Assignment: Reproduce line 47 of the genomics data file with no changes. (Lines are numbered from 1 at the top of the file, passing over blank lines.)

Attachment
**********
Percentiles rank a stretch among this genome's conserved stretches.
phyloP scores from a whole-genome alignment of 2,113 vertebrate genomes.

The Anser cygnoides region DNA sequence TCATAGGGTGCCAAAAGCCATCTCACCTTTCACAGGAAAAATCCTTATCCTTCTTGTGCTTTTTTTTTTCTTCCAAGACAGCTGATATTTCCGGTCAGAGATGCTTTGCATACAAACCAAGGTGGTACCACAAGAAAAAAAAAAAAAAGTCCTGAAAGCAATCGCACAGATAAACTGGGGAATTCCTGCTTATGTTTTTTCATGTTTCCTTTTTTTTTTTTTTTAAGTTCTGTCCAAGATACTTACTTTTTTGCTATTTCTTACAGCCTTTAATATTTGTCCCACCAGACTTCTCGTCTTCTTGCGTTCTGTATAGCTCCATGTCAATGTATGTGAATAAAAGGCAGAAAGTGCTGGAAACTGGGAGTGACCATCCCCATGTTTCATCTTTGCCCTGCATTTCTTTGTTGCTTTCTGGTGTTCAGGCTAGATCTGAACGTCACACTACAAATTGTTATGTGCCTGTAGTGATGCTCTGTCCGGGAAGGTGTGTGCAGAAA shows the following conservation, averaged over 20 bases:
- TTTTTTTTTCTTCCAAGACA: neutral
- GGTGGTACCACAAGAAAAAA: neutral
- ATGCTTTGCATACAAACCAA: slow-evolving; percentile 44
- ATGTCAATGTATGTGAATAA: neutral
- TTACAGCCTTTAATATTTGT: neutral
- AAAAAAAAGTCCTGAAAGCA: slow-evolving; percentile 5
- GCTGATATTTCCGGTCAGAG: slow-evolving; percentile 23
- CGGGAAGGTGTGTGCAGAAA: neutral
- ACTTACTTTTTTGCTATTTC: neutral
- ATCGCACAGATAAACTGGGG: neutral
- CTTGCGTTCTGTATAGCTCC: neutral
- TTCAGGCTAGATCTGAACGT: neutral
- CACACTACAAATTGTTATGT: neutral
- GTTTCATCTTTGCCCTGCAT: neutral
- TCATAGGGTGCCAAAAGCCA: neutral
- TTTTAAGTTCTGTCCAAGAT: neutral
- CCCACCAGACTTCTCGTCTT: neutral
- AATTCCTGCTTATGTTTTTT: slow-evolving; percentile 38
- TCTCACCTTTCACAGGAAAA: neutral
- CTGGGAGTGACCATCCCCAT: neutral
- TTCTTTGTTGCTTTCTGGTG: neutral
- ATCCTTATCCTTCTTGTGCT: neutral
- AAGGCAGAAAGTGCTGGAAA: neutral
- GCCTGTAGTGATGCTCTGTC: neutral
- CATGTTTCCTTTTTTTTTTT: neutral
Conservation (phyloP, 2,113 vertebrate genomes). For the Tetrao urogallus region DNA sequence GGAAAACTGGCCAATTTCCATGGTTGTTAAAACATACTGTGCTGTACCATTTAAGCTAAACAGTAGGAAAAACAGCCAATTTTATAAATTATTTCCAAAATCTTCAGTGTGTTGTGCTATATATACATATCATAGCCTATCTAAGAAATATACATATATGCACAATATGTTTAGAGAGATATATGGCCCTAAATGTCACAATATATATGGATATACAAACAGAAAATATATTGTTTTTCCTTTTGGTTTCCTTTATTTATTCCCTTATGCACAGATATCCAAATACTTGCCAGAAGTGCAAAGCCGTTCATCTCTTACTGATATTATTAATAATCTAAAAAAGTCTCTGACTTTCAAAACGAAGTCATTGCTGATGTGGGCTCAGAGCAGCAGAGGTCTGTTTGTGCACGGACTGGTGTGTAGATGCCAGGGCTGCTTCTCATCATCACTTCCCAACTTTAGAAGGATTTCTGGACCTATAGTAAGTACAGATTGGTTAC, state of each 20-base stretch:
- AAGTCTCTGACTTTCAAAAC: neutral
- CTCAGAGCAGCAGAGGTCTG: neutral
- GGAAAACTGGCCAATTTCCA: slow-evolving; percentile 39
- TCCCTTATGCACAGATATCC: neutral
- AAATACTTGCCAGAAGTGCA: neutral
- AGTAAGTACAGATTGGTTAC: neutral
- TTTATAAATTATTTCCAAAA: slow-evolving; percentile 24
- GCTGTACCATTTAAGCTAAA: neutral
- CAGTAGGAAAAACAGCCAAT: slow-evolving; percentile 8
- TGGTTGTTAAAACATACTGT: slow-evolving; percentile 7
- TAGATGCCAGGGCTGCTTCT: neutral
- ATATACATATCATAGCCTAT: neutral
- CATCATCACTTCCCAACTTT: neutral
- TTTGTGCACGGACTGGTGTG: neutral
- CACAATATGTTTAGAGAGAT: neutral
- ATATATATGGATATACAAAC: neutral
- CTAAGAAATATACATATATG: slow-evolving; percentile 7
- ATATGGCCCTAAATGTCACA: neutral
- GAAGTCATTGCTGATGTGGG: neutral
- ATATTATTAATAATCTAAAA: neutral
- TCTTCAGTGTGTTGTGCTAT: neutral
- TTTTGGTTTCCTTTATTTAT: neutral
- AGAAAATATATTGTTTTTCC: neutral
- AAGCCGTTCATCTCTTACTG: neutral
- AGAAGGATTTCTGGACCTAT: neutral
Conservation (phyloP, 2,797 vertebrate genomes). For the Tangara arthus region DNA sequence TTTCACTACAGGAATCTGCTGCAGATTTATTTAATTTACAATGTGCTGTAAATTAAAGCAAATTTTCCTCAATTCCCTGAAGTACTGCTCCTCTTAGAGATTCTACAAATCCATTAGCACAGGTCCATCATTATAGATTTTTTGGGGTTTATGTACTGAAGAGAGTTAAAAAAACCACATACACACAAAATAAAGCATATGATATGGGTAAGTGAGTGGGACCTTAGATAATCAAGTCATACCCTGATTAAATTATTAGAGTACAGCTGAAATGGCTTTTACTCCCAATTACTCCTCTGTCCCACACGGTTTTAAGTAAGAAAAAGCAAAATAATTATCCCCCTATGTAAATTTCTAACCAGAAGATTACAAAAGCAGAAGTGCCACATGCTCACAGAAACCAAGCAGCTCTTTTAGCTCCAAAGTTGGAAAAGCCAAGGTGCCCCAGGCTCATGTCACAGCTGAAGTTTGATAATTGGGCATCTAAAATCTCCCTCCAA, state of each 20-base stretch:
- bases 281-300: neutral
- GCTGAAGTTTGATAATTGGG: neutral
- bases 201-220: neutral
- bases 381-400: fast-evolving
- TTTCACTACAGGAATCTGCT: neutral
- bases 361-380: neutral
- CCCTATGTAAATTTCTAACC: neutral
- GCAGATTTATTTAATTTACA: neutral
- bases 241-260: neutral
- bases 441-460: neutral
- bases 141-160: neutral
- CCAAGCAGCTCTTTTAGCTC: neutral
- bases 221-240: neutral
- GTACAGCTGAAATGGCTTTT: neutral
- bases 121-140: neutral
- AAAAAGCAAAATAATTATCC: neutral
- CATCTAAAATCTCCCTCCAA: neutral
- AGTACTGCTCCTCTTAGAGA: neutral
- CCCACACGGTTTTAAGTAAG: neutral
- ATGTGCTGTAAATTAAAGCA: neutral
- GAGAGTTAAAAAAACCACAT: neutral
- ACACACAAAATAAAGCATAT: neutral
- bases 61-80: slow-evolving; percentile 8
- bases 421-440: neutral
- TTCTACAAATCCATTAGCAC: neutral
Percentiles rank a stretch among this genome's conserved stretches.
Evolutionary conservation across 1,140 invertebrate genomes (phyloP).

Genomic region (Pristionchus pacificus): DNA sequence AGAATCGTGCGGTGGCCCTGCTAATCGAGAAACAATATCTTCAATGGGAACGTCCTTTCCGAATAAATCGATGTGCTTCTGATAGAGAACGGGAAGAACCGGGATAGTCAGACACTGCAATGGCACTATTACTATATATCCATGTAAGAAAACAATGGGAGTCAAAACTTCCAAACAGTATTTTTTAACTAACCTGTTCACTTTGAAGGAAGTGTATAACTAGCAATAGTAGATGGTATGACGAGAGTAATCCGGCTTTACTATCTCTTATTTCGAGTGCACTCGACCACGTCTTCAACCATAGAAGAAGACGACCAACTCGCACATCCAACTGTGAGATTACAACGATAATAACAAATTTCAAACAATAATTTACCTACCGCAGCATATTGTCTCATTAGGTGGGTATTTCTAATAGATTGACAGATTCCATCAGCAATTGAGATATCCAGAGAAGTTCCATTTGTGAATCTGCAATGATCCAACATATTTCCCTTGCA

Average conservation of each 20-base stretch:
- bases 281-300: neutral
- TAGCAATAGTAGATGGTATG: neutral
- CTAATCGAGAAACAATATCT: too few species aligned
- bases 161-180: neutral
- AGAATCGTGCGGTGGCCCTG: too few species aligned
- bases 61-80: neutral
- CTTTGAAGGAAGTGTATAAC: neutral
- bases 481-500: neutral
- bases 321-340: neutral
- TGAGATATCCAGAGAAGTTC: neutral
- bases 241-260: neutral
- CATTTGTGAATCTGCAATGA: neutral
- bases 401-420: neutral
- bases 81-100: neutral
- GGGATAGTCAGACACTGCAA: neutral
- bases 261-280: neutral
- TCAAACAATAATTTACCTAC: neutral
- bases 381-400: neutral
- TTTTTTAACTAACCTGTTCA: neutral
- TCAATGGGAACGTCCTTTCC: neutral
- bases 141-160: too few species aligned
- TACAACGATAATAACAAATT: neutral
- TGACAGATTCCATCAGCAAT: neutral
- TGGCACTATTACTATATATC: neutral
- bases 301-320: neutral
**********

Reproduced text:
- ATATGGCCCTAAATGTCACA: neutral